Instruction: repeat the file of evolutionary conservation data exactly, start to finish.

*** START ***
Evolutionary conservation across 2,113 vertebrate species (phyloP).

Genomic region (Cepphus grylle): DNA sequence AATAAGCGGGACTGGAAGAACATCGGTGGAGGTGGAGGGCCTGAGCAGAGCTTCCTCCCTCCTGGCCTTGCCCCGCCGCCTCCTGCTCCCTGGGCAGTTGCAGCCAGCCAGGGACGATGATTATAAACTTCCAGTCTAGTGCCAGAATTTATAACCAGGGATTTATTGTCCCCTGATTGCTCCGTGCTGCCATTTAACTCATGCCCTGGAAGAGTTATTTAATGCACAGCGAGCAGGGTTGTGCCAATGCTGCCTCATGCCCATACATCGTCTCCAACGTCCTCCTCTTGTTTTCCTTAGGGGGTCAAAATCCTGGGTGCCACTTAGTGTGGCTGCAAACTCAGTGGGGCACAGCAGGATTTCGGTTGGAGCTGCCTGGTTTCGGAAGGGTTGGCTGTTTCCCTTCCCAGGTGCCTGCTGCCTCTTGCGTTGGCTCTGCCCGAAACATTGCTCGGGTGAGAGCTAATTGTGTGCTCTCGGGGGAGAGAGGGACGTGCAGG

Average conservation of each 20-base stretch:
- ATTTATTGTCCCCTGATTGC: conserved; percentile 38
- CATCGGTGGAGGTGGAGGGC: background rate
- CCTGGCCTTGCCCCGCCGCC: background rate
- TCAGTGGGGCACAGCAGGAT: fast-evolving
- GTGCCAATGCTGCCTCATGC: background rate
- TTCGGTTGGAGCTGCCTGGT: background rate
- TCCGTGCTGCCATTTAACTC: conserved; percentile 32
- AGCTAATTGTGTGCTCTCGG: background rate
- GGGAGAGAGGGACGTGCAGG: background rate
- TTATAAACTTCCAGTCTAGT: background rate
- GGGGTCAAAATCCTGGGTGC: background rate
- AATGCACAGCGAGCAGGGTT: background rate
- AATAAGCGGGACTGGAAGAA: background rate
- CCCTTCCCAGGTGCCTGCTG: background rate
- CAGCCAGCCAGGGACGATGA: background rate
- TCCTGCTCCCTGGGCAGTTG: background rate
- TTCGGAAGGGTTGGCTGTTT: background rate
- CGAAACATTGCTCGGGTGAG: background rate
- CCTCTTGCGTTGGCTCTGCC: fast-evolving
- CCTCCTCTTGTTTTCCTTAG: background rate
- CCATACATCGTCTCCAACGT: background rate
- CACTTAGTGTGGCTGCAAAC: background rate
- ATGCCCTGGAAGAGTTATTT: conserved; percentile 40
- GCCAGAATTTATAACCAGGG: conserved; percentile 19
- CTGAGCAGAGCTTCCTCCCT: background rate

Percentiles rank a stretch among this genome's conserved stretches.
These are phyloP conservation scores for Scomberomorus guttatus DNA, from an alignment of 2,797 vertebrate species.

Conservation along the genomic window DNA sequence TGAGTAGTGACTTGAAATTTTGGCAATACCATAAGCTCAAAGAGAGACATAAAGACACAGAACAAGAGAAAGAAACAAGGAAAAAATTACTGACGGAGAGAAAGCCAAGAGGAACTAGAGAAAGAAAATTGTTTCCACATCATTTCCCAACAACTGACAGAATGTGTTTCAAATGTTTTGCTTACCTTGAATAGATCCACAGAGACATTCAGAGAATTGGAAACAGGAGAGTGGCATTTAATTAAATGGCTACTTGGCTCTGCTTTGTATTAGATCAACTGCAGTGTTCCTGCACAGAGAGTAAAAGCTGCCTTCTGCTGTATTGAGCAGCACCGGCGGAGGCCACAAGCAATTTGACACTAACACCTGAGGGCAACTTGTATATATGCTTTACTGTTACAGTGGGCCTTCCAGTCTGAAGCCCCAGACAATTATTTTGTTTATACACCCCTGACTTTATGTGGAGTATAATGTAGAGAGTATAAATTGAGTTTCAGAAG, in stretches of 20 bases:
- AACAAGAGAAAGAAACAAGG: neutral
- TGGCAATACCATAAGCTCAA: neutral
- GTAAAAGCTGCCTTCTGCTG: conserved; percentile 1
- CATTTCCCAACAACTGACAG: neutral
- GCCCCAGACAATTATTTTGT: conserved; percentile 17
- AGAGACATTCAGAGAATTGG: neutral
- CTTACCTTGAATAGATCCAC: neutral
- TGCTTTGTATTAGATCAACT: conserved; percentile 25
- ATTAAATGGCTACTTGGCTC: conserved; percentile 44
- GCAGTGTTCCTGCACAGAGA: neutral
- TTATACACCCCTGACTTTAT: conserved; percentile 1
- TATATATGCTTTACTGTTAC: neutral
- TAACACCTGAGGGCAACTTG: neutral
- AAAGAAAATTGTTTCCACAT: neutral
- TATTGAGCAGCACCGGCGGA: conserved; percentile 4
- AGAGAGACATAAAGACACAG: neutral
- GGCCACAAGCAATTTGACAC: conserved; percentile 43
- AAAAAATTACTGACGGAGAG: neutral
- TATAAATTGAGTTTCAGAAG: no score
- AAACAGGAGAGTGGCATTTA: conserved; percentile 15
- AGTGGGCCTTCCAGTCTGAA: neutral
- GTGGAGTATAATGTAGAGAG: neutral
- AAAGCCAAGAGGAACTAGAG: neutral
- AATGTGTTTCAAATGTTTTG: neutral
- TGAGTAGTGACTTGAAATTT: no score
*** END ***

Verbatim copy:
Evolutionary conservation across 2,113 vertebrate species (phyloP).

Genomic region (Cepphus grylle): DNA sequence AATAAGCGGGACTGGAAGAACATCGGTGGAGGTGGAGGGCCTGAGCAGAGCTTCCTCCCTCCTGGCCTTGCCCCGCCGCCTCCTGCTCCCTGGGCAGTTGCAGCCAGCCAGGGACGATGATTATAAACTTCCAGTCTAGTGCCAGAATTTATAACCAGGGATTTATTGTCCCCTGATTGCTCCGTGCTGCCATTTAACTCATGCCCTGGAAGAGTTATTTAATGCACAGCGAGCAGGGTTGTGCCAATGCTGCCTCATGCCCATACATCGTCTCCAACGTCCTCCTCTTGTTTTCCTTAGGGGGTCAAAATCCTGGGTGCCACTTAGTGTGGCTGCAAACTCAGTGGGGCACAGCAGGATTTCGGTTGGAGCTGCCTGGTTTCGGAAGGGTTGGCTGTTTCCCTTCCCAGGTGCCTGCTGCCTCTTGCGTTGGCTCTGCCCGAAACATTGCTCGGGTGAGAGCTAATTGTGTGCTCTCGGGGGAGAGAGGGACGTGCAGG

Average conservation of each 20-base stretch:
- ATTTATTGTCCCCTGATTGC: conserved; percentile 38
- CATCGGTGGAGGTGGAGGGC: background rate
- CCTGGCCTTGCCCCGCCGCC: background rate
- TCAGTGGGGCACAGCAGGAT: fast-evolving
- GTGCCAATGCTGCCTCATGC: background rate
- TTCGGTTGGAGCTGCCTGGT: background rate
- TCCGTGCTGCCATTTAACTC: conserved; percentile 32
- AGCTAATTGTGTGCTCTCGG: background rate
- GGGAGAGAGGGACGTGCAGG: background rate
- TTATAAACTTCCAGTCTAGT: background rate
- GGGGTCAAAATCCTGGGTGC: background rate
- AATGCACAGCGAGCAGGGTT: background rate
- AATAAGCGGGACTGGAAGAA: background rate
- CCCTTCCCAGGTGCCTGCTG: background rate
- CAGCCAGCCAGGGACGATGA: background rate
- TCCTGCTCCCTGGGCAGTTG: background rate
- TTCGGAAGGGTTGGCTGTTT: background rate
- CGAAACATTGCTCGGGTGAG: background rate
- CCTCTTGCGTTGGCTCTGCC: fast-evolving
- CCTCCTCTTGTTTTCCTTAG: background rate
- CCATACATCGTCTCCAACGT: background rate
- CACTTAGTGTGGCTGCAAAC: background rate
- ATGCCCTGGAAGAGTTATTT: conserved; percentile 40
- GCCAGAATTTATAACCAGGG: conserved; percentile 19
- CTGAGCAGAGCTTCCTCCCT: background rate

Percentiles rank a stretch among this genome's conserved stretches.
These are phyloP conservation scores for Scomberomorus guttatus DNA, from an alignment of 2,797 vertebrate species.

Conservation along the genomic window DNA sequence TGAGTAGTGACTTGAAATTTTGGCAATACCATAAGCTCAAAGAGAGACATAAAGACACAGAACAAGAGAAAGAAACAAGGAAAAAATTACTGACGGAGAGAAAGCCAAGAGGAACTAGAGAAAGAAAATTGTTTCCACATCATTTCCCAACAACTGACAGAATGTGTTTCAAATGTTTTGCTTACCTTGAATAGATCCACAGAGACATTCAGAGAATTGGAAACAGGAGAGTGGCATTTAATTAAATGGCTACTTGGCTCTGCTTTGTATTAGATCAACTGCAGTGTTCCTGCACAGAGAGTAAAAGCTGCCTTCTGCTGTATTGAGCAGCACCGGCGGAGGCCACAAGCAATTTGACACTAACACCTGAGGGCAACTTGTATATATGCTTTACTGTTACAGTGGGCCTTCCAGTCTGAAGCCCCAGACAATTATTTTGTTTATACACCCCTGACTTTATGTGGAGTATAATGTAGAGAGTATAAATTGAGTTTCAGAAG, in stretches of 20 bases:
- AACAAGAGAAAGAAACAAGG: neutral
- TGGCAATACCATAAGCTCAA: neutral
- GTAAAAGCTGCCTTCTGCTG: conserved; percentile 1
- CATTTCCCAACAACTGACAG: neutral
- GCCCCAGACAATTATTTTGT: conserved; percentile 17
- AGAGACATTCAGAGAATTGG: neutral
- CTTACCTTGAATAGATCCAC: neutral
- TGCTTTGTATTAGATCAACT: conserved; percentile 25
- ATTAAATGGCTACTTGGCTC: conserved; percentile 44
- GCAGTGTTCCTGCACAGAGA: neutral
- TTATACACCCCTGACTTTAT: conserved; percentile 1
- TATATATGCTTTACTGTTAC: neutral
- TAACACCTGAGGGCAACTTG: neutral
- AAAGAAAATTGTTTCCACAT: neutral
- TATTGAGCAGCACCGGCGGA: conserved; percentile 4
- AGAGAGACATAAAGACACAG: neutral
- GGCCACAAGCAATTTGACAC: conserved; percentile 43
- AAAAAATTACTGACGGAGAG: neutral
- TATAAATTGAGTTTCAGAAG: no score
- AAACAGGAGAGTGGCATTTA: conserved; percentile 15
- AGTGGGCCTTCCAGTCTGAA: neutral
- GTGGAGTATAATGTAGAGAG: neutral
- AAAGCCAAGAGGAACTAGAG: neutral
- AATGTGTTTCAAATGTTTTG: neutral
- TGAGTAGTGACTTGAAATTT: no score